Russell Banks is one of my favorite authors, and this is one of his best. Totally engrossing and rich with characters and history.
masterfully crafted international espionage, terrorism, and all of the things lecarre and clancy wish they could write about.
I liked this book for opening my eyes to other people's struggles in the world.
A view inside the head of a rebellious young woman in the Weather Underground during the 70s and 80s--her sometimes dubious view of the American life she wants to escape, and also of the situation she encountered when fleeing the country to avoid being arrested by the FBI as a terrorist, to land in Liberia, where ironically she marries into the corrupt ruling class and becomes embroiled in the brutal politics and war that ensued.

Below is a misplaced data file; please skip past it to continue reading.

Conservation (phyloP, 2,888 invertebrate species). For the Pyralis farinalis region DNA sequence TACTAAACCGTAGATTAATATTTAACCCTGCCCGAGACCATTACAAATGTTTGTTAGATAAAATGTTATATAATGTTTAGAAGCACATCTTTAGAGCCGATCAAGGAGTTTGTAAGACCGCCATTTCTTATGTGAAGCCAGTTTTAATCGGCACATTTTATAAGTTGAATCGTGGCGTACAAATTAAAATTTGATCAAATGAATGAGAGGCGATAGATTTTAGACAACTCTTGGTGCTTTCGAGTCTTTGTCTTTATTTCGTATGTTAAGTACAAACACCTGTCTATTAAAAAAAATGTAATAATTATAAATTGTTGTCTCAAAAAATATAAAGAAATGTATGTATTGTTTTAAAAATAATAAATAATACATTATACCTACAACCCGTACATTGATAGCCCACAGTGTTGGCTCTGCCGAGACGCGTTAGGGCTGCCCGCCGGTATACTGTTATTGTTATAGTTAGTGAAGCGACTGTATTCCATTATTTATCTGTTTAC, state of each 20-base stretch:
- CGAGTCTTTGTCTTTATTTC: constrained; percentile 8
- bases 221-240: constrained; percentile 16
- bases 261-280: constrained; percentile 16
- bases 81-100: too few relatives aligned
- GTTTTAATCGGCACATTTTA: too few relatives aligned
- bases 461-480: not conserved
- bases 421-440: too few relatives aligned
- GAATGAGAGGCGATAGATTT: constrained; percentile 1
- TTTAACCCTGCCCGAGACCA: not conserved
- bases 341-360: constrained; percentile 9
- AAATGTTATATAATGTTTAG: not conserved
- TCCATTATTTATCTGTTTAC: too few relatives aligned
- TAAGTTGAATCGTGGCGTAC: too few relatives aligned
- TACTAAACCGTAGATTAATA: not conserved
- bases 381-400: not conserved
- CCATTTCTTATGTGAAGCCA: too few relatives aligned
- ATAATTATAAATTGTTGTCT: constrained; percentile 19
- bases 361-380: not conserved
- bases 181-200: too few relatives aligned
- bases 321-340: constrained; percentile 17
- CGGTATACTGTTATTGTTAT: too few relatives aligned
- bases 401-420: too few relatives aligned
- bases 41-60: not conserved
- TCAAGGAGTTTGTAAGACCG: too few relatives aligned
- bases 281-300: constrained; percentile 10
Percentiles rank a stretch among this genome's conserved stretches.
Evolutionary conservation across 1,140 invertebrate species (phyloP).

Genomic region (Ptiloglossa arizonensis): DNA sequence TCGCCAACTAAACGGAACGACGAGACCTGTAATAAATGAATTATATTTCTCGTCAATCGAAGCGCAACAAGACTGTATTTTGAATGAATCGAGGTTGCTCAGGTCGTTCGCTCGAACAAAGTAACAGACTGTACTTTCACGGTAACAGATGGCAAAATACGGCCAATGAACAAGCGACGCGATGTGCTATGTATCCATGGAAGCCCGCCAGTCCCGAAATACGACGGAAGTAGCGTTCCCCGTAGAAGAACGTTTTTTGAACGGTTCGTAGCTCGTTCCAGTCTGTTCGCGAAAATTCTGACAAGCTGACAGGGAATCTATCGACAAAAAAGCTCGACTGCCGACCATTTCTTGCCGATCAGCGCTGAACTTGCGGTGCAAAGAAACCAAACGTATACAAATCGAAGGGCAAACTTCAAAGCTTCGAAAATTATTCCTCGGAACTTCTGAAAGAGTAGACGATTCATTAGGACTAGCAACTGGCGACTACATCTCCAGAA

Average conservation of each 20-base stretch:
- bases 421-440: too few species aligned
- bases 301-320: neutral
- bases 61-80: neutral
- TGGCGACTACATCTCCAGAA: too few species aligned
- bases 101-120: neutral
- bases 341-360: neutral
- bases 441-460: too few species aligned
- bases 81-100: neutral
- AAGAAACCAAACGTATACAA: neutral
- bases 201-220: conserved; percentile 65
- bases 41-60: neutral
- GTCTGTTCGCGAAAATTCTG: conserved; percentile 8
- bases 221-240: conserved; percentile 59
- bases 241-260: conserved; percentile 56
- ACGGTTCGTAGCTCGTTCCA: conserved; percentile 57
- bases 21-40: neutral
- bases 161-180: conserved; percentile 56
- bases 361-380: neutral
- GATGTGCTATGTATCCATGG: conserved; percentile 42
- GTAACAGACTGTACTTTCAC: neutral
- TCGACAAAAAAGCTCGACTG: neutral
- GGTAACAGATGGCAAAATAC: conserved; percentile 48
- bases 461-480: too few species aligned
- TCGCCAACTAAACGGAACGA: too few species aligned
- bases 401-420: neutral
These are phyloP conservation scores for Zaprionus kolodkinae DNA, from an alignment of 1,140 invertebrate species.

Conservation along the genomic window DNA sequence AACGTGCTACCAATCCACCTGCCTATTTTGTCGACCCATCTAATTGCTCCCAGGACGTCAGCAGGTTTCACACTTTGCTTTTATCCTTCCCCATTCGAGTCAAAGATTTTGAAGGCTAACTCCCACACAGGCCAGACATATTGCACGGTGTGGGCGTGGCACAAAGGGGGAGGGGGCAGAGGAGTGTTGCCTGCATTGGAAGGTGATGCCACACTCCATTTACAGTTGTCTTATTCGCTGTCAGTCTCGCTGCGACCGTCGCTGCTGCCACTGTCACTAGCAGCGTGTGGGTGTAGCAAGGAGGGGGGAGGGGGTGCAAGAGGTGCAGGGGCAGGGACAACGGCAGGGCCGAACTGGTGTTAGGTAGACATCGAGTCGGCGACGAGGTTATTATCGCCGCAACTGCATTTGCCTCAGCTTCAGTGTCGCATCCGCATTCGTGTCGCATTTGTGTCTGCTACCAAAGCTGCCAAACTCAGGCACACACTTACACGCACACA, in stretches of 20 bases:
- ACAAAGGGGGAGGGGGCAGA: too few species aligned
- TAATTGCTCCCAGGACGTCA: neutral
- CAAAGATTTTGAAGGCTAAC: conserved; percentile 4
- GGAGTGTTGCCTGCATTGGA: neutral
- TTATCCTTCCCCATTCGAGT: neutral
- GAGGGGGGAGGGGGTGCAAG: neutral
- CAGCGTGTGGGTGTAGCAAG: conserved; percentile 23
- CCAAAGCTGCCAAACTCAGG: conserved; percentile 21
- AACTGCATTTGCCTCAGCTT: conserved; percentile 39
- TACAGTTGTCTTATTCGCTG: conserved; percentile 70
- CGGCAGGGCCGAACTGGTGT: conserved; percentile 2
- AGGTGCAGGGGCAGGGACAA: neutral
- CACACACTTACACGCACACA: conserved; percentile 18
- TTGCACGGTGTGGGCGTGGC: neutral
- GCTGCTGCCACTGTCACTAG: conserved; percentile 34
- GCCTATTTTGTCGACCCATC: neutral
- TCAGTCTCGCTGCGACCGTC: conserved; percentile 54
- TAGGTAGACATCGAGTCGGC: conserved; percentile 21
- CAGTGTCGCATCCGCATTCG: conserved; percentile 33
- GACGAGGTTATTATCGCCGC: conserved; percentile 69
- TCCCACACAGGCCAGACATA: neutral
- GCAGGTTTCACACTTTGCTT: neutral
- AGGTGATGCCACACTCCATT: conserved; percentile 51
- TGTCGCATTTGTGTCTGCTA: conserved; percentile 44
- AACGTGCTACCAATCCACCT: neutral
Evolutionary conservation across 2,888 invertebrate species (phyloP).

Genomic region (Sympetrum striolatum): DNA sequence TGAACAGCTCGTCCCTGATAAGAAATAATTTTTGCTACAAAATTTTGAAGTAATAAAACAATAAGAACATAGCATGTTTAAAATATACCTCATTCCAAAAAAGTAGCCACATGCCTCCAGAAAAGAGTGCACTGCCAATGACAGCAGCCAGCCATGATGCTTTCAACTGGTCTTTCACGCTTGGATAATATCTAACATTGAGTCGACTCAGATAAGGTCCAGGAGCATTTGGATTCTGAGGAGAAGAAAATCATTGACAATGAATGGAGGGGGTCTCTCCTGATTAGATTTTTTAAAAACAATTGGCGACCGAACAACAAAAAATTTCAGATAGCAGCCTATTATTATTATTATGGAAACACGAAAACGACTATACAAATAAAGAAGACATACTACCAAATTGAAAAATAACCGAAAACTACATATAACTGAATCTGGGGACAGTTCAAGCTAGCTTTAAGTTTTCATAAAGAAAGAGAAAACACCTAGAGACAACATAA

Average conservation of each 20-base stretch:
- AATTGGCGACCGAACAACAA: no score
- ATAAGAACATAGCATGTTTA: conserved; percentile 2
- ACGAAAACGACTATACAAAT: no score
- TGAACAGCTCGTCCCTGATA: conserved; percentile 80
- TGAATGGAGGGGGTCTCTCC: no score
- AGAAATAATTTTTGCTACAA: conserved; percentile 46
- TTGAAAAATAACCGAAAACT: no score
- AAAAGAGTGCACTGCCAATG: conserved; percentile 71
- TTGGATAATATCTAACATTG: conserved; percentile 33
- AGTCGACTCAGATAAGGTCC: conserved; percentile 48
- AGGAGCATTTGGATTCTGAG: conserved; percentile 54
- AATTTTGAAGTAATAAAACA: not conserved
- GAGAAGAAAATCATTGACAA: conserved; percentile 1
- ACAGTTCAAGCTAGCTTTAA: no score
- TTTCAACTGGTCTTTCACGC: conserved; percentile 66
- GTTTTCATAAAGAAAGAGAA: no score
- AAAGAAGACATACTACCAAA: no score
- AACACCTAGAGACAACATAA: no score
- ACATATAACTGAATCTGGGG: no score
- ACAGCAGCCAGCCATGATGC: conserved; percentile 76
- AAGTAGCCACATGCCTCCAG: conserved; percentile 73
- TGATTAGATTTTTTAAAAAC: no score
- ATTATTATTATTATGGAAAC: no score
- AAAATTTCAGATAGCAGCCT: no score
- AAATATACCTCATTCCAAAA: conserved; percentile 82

This is a thoughtful book that tries to show the two cultures and where they intersect, and also to show the racism that runs through both. The observer-protagonist-storyteller is flawed and unable to have deep relationships with anyone in her life and eventually admits that only with the chimpanzees in her care in Liberia does she see beyond the surface. Still there seems to be a sad longing tone, indicating that the real human connections that are out of reach are what is missing/
I found it an interesting read but with a thread of sadness and futility running through.